This afternoon I attended the third (or possibly forth) ENGAGE lunch this semester. At these lunches we gather the faculty that have received grants to build games with our group as well as all the ENGAGE support staff. Demos are done, design challenges are discussed and sometimes small talks are done by one of our staff or an outside voice. Today the main speaker was Constance Steinkuehler.
There were a couple of interesting topics that came up in her presentation about social learning spaces that are manifested in video games. The thing that most inspired me was the discussion about 3rd Spaces.
3rd Spaces are informal social gathering grounds that are not work or home (1st and 2nd spaces). A number of years back, the catacombs coffee shop on Library mall was a place like this to me. I would drop in between classes and chat with people I knew as well as have chit chat with people I didn’t know at all. These days, I’m not quite sure if I frequent a place that falls in this category.
Constance’s stance was that MMOGs are a third space in our contemporary culture. In games like WoW, players gather together and meet one another. They play, chat, learn and teach in a space outside of home, school or work. Meaningful dialog and relationships occur here, identity is formed here, people find community here, all despite the fact that it is taking place on a computer monitor.
One of the things I have been picking up on throughout my academic work is that a growing amount of people believe that the university as we know it is a pretty lousy place to learn. For many, a class is simply a means to an end, a way to fulfill some requirement for a degree. Is it even possible to learn something you don’t care about? In addition, students are often put in relational silos in each of their classes, working alone except for rarely utilized office hours. Collaboration is often minimal, while individual reading, listening and homework dominate the time spent for a class. Content is decontextualized from meaningful practice or a community. Courses are the ruling organizational unit above all else and then they dissolve every 16 weeks. One thing I’m sure of: Things learned outside of practice, interest or community fade away at a blistering pace.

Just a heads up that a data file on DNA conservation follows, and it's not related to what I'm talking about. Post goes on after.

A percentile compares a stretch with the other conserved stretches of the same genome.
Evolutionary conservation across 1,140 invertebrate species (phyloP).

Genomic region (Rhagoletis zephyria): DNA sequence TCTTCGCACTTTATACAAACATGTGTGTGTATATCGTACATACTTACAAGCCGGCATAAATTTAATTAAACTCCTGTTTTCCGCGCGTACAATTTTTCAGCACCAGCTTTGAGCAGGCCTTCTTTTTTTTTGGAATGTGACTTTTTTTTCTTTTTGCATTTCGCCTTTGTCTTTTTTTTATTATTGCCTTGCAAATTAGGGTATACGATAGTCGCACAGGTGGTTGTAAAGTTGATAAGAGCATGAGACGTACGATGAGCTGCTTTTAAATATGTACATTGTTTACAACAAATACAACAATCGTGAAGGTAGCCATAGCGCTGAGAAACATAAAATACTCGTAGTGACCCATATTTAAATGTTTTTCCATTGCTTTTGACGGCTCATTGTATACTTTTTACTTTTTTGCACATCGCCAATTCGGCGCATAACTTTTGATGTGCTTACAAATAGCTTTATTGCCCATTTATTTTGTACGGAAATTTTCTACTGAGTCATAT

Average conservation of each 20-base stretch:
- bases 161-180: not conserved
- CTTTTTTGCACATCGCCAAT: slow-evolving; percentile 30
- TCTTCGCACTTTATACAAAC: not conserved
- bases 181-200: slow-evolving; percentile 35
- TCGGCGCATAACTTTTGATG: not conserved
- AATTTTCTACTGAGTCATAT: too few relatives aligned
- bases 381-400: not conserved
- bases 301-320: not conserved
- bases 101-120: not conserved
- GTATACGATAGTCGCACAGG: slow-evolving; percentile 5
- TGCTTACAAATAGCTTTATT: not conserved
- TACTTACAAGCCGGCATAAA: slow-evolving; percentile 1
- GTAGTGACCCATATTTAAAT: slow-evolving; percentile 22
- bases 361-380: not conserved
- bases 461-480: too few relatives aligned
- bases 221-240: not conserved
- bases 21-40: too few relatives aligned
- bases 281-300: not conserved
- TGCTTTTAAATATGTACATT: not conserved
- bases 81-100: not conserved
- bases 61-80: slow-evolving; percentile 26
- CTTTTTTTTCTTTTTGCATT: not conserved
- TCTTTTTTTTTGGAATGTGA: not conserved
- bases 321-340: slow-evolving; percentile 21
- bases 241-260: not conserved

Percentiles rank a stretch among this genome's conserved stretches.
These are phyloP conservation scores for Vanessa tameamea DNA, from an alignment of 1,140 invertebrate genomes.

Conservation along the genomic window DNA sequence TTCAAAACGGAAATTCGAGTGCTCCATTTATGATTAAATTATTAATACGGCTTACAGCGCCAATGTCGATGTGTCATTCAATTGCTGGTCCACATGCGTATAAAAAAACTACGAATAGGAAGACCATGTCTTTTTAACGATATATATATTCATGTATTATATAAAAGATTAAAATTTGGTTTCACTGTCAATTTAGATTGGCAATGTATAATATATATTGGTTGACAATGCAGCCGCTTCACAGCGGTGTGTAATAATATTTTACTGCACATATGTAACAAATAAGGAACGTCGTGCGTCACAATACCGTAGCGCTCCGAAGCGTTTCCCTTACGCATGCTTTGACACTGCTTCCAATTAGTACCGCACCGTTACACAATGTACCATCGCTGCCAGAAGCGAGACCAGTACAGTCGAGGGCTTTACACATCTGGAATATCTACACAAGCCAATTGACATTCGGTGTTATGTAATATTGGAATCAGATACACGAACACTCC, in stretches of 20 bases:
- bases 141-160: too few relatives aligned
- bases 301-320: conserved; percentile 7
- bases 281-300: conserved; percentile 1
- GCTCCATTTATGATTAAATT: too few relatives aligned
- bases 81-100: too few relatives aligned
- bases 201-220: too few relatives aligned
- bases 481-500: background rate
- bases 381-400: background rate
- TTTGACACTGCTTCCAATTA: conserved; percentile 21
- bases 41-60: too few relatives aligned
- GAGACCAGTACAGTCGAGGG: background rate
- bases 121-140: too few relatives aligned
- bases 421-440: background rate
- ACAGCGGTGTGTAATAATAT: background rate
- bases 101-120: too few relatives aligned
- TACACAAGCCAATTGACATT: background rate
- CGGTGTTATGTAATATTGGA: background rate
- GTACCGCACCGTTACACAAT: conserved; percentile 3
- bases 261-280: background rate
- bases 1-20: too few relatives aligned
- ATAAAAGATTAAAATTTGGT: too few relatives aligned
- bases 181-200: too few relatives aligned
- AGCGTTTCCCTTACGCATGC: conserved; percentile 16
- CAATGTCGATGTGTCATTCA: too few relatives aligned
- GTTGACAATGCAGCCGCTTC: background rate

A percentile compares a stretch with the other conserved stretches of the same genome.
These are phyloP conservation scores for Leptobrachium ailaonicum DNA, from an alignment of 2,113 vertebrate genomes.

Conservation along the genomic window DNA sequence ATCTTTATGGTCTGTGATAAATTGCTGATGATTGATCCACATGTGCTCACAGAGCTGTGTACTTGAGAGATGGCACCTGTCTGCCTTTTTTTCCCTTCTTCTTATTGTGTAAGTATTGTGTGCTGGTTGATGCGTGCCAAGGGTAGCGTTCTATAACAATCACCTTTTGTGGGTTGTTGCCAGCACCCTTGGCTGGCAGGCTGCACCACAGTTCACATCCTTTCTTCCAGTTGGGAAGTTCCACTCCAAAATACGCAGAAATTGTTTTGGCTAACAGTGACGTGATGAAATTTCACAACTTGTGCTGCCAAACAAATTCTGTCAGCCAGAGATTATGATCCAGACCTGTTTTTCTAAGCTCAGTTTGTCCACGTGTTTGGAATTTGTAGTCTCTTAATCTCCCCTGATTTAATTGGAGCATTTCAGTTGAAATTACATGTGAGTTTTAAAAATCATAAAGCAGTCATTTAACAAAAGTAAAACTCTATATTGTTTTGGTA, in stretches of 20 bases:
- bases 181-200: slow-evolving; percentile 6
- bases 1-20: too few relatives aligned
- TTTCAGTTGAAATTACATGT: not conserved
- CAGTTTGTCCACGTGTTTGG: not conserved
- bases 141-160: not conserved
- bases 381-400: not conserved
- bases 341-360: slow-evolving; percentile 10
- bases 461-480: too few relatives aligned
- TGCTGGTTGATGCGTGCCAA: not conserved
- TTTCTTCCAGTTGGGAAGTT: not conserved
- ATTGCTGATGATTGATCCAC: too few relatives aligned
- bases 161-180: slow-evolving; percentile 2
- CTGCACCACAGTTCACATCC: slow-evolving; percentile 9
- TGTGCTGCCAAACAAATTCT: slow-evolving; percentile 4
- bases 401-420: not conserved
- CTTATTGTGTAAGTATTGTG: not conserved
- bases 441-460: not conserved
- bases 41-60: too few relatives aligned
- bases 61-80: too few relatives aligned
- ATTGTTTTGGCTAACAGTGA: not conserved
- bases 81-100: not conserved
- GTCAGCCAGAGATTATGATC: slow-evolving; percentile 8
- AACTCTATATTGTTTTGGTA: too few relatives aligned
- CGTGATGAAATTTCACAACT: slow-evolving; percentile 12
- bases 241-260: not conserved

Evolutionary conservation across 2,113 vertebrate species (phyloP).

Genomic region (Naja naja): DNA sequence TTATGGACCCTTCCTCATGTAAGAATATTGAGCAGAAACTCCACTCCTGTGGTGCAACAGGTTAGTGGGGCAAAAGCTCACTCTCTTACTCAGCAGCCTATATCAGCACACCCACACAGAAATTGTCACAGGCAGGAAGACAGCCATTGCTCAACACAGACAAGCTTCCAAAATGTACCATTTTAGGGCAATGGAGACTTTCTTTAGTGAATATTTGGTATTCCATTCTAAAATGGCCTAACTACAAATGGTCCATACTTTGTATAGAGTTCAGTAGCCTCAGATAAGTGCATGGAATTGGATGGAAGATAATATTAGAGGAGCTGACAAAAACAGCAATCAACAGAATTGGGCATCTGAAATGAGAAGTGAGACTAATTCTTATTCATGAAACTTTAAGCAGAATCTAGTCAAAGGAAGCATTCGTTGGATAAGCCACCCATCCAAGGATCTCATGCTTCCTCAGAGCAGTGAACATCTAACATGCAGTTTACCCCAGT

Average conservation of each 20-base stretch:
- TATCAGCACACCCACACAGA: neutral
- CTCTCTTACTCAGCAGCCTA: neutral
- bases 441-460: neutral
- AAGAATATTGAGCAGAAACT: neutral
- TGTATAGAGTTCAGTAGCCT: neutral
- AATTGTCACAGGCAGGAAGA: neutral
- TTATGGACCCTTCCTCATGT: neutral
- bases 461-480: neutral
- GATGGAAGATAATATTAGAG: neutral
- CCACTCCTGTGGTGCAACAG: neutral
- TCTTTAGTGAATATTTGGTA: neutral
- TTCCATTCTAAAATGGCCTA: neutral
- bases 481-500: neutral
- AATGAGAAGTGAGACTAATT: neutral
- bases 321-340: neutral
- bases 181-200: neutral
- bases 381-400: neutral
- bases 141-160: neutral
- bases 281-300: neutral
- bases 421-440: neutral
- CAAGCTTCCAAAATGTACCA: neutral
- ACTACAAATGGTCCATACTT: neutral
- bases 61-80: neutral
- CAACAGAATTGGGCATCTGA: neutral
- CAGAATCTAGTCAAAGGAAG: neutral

I for one have been fascinated by the concept of an online learning community. A community of this sort, say a group of users from all over the world that participate in fandom or political discourse, organizes itself around an interesting common trait, exchanging dialog and relationship in a technology mediated format. What I see today is that whether it be video gaming, digg, or your friend list on facebook, these 3rd spaces play a large part in our education. We may even learn more about what we really think the universe is like in these informal environments than anywhere else.
In these separate spaces, the rules change. The awkward become leaders and the powerful become noobs. It doesn’t matter that you have a PhD or make a lot of money. The effects of this equalizing are likely impossible to measure and I’m sure the effects are not always positive. However, the interactions that take place give us things to consider as we think about the teaching and learning processes that we do facilitate in our traditional courses.
That all said, I feel like I have one more reason to explore the development of games in context of the class. While the university structure is too mammoth to change from the top down, I can at least allow the benefits of informal learning, 3rd spaces, fun and community to make their way into the individual courses I work with. We might even succeed in changing our own view of education along the way and have a good time doing it together.